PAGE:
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Ca²⁺-independent effects of spermine on pyruvate dehydrogenase complex activity in energized rat liver mitochondria incubated in the absence of exogenous Ca²⁺ and Mg² ⁺

Pezzato, E., Battaglia, V., Brunati, A. M., Agostinelli, E., Toninello, A.
Amino acids 2009 v.36 no.3 pp. 449-456
calcium, dephosphorylation, dose response, ethylene glycol tetraacetic acid, isozymes, liver, magnesium, mitochondria, phosphorylation, pyruvate dehydrogenase (acetyl-transferring) kinase, pyruvate dehydrogenase (lipoamide), rats, spermine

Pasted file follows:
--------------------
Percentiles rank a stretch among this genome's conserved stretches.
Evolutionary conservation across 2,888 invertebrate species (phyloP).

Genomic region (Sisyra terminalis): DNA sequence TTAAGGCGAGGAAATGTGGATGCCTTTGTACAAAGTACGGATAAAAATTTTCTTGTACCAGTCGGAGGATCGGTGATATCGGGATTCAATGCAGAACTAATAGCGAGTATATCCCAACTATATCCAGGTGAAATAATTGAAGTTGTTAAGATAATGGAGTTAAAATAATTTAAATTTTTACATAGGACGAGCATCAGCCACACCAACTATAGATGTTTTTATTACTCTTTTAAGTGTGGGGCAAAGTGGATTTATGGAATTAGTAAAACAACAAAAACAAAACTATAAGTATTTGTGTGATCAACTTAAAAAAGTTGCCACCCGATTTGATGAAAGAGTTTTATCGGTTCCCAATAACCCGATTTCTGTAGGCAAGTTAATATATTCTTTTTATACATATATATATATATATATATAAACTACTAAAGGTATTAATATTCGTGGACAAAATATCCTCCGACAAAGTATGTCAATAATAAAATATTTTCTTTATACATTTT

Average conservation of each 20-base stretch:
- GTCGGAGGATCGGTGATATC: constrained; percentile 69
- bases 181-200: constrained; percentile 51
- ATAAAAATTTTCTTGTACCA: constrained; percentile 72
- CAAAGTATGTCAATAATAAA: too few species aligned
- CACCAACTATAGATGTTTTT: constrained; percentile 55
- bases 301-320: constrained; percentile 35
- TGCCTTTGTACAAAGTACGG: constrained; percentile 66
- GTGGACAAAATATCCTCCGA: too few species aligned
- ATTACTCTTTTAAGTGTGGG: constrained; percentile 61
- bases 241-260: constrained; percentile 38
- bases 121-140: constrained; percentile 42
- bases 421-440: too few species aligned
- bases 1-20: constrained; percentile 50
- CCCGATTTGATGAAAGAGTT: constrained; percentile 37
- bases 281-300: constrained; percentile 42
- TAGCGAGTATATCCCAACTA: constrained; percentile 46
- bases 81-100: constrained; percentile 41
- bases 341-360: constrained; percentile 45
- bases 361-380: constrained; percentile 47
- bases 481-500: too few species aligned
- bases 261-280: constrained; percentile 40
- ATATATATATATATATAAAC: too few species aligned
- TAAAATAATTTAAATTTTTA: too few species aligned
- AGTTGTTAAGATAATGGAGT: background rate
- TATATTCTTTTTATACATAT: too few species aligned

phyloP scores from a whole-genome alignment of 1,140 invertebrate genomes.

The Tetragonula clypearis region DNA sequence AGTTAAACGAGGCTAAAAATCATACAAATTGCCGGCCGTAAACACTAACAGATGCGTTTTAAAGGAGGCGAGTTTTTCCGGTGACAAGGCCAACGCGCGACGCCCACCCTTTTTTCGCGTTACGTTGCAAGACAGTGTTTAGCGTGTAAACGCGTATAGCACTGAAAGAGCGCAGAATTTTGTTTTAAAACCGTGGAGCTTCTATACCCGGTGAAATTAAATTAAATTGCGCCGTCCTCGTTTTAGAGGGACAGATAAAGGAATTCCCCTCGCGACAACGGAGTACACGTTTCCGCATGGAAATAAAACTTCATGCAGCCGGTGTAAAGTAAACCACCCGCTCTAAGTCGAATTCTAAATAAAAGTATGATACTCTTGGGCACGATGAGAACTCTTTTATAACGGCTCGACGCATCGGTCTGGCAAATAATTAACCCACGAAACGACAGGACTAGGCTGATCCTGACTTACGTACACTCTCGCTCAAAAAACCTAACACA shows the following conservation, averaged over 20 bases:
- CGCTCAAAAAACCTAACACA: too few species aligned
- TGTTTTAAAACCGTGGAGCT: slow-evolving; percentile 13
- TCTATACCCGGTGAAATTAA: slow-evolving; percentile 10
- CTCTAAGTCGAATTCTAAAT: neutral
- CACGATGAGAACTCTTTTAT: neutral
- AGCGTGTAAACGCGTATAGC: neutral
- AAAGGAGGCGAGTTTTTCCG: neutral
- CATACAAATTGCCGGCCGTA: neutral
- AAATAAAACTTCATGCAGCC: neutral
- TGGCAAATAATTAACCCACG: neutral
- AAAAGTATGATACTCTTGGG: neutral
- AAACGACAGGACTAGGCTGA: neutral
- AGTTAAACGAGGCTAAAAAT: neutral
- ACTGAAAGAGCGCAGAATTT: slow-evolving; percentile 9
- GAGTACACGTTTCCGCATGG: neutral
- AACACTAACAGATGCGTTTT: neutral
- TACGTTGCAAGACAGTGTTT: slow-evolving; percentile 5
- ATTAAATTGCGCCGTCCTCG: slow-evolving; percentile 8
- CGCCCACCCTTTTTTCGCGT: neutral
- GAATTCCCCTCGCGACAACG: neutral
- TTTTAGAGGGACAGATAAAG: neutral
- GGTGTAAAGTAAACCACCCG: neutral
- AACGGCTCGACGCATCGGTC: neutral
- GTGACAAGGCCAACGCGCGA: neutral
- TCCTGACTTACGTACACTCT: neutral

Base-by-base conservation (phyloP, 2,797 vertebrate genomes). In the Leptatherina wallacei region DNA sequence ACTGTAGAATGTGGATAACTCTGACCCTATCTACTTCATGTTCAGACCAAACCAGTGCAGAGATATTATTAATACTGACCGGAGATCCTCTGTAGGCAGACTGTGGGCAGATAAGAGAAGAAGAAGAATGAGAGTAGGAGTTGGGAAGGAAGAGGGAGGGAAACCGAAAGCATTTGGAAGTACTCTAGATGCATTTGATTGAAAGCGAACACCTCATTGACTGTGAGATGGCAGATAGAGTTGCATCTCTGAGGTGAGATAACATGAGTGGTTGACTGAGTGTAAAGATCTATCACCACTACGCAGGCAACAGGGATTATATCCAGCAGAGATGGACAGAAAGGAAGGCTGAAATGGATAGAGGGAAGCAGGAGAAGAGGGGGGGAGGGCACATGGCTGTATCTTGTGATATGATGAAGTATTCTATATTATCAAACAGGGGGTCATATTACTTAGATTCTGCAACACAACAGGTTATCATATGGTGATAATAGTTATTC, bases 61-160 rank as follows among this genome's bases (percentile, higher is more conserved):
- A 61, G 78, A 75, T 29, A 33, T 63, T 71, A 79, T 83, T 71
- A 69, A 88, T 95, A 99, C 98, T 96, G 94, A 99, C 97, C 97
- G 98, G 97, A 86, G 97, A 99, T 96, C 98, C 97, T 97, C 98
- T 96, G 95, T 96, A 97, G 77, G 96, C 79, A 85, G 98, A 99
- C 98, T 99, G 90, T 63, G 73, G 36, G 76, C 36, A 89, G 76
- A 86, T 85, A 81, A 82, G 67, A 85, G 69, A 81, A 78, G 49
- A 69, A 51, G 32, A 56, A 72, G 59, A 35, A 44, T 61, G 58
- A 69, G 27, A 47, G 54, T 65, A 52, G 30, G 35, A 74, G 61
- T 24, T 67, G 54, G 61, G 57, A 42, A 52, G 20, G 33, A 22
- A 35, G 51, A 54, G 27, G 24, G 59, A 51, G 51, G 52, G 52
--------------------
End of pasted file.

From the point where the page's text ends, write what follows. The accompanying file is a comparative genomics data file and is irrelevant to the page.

In the absence of exogenous Ca²⁺ and Mg²⁺ and in the presence of EGTA, which favours the release of endogenous Ca²⁺, the polyamine spermine is able to stimulate the activity of pyruvate dehydrogenase complex (PDC) of energized rat liver mitochondria (RLM). This stimulation exhibits a gradual concentration-dependent trend, which is maximum, about 140%, at 0.5 mM concentration, after 30 min of incubation. At concentrations higher than 0.5 mM, spermine still stimulates PDC, when compared with the control, but shows a slight dose-dependent decrease. Changes in PDC stimulation are very close to the phosphorylation level of the E₁α subunit of PDC, which regulates the activity of the complex, but it is also the target of spermine. In other words, progressive dephosphorylation gradually enhances the stimulation of RLM and progressive phosphorylation slightly decreases it. These results provide the first evidence that, when transported in RLM, spermine can interact in various ways with PDC, showing dose-dependent behaviour. The interaction most probably takes place directly on a specific site for spermine on one of the regulatory enzymes of PDC, i.e. pyruvate dehydrogenase phosphatase (PDP). The interaction of spermine with PDC may also involve activation of another regulatory enzyme, pyruvate dehydrogenase kinase (PDK), resulting in an increase in E₁α phosphorylation and consequently reduced stimulation of PDC at high polyamine concentrations. The different effects of spermine in RLM are discussed, considering the different activities of PDP and PDK isoenzymes. It is suggested that the polyamine at low concentrations stimulates the isoenzyme PDP₂ and at high concentrations it stimulates PDK₂.